Nuclear industry news


06.09.2012

Partners for Polish project

 


Four state-owned companies have signed a letter of intent for participation in the preparation, construction and operation of Poland's first nuclear power plant. An agreement could be signed by the end of the year.


Seeking to diversify their energy generation portfolios, utilities Polska Grupa Energetyczna (PGE), Tauron Polska Energia and Enea, together with copper giant KGHM Polska Miedz, signed a letter of intent concerning the acquisition of shares in PGE EJ 1 - a company set up by PGE specifically for the preparation of an investment process for the construction and operation of a nuclear power plant in Poland.


The companies plan to reach an initial agreement about the partners' project-related rights and obligations, based on the assumption that PGE will play the leading role in the investment project. At this stage, the letter of intent - which is valid until the end of this year, but could be extended - does not represent an obligation for the partners to participate in the project.


The agreement notes that PGE has already begun preparatory work on construction of the plant, including activities related to the identification of, and compliance with, international standards regulating nuclear power investments.
Commenting on the company's decision to allow other companies to participate in the project, president of PGE Krzysztof Kilian said, "This may have a positive impact on increasing the project's business effectiveness, e.g. risk diversification or a more efficient management of the key elements of the investment process." He added, "It is a crucial moment for the nuclear power generation sector in Poland because the country's largest companies have expressed their intention to work together on this project of key importance for the national economy."


Tauron Polska Energia president Dariusz Lubera noted that, as part of its strategy to diversify fuels in power generation, the company "plans to have a few hundred megawatts of nuclear generation capacity in its portfolio around 2025." He said, "We have been willing to participate in Poland's first nuclear project for a few years."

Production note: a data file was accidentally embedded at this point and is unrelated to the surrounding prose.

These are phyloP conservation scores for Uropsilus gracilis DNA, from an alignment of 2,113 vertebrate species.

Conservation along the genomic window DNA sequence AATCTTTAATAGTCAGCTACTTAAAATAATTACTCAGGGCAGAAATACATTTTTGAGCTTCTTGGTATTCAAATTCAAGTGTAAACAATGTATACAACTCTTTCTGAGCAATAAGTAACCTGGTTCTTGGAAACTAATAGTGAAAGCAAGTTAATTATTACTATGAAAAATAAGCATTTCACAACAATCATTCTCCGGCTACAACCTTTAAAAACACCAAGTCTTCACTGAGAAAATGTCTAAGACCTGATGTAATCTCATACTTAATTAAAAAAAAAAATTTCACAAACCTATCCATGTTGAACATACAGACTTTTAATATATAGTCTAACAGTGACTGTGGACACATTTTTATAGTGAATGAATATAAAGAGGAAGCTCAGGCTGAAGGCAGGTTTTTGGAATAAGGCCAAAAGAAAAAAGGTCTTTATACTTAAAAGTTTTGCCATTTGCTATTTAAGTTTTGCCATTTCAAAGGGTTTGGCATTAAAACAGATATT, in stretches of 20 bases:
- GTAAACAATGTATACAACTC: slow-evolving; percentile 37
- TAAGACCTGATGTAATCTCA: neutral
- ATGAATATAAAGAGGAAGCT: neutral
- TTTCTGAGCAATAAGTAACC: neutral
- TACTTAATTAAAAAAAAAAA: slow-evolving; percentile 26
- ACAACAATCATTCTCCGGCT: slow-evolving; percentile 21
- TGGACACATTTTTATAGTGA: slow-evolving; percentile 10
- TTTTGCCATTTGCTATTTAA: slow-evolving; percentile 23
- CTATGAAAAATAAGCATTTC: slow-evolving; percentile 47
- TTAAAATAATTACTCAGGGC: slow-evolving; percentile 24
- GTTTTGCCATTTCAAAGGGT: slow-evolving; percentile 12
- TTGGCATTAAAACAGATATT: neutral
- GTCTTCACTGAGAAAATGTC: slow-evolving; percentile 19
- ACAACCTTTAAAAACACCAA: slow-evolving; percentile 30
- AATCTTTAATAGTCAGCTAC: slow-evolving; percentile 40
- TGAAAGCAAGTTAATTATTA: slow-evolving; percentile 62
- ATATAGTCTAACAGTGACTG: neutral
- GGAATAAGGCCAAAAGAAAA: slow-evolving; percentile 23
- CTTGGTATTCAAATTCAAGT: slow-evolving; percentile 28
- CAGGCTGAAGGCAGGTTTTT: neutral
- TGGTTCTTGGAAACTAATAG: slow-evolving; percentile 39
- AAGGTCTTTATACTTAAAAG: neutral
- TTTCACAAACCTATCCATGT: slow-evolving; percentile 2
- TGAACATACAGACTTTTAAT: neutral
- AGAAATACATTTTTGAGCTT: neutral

"We have to find other sources of energy which allow us to continue our operations in 20 to 30 years' time," commented Enea president Maciej Owczarek. "An important issue for all of us is what to replace coal and lignite with."
The letter of intent follows the signing of a framework agreement in July between the four companies and Poland's largest oil and gas exploration and production company Polskie Górnictwo Naftowe i Gazownictwo (PGNiG) on the exploration and extraction of hydrocarbons from shale.


Treasury minister Mikolaj Budzanowski was cited by Reuters as saying, "Today we have a preliminary deal. By the end of December or at the beginning of 2013, we expect some concrete agreement and concrete actions." Referring to the latest agreement, he said, "We have consistently shown since 2011 that the project to build a nuclear power plant is a priority."


The Polish cabinet decided early in 2005 that for energy diversification and to reduce carbon and sulfur emissions the country should move immediately to introduce nuclear power, so that an initial plant might be operating soon after 2020. A resolution by the council of ministers then called for the construction of at least two plants in Poland. In order to deliver the government's objectives, PGE announced in January 2009 plans to build two nuclear power plants. In February 2012, PGE's supervisory board approved the construction of two nuclear power plants by 2029 as part of a strategy plan for the period 2012 to 2035. The plan calls for investments totalling over 330 billion zloty ($103 billion) between 2012 and 2035.


According to PGE, to enable the commissioning of the first nuclear power plant in 2020, it will be necessary to select the site and technology, obtain the necessary permits and start construction no later than 2016.


Source: World Nuclear News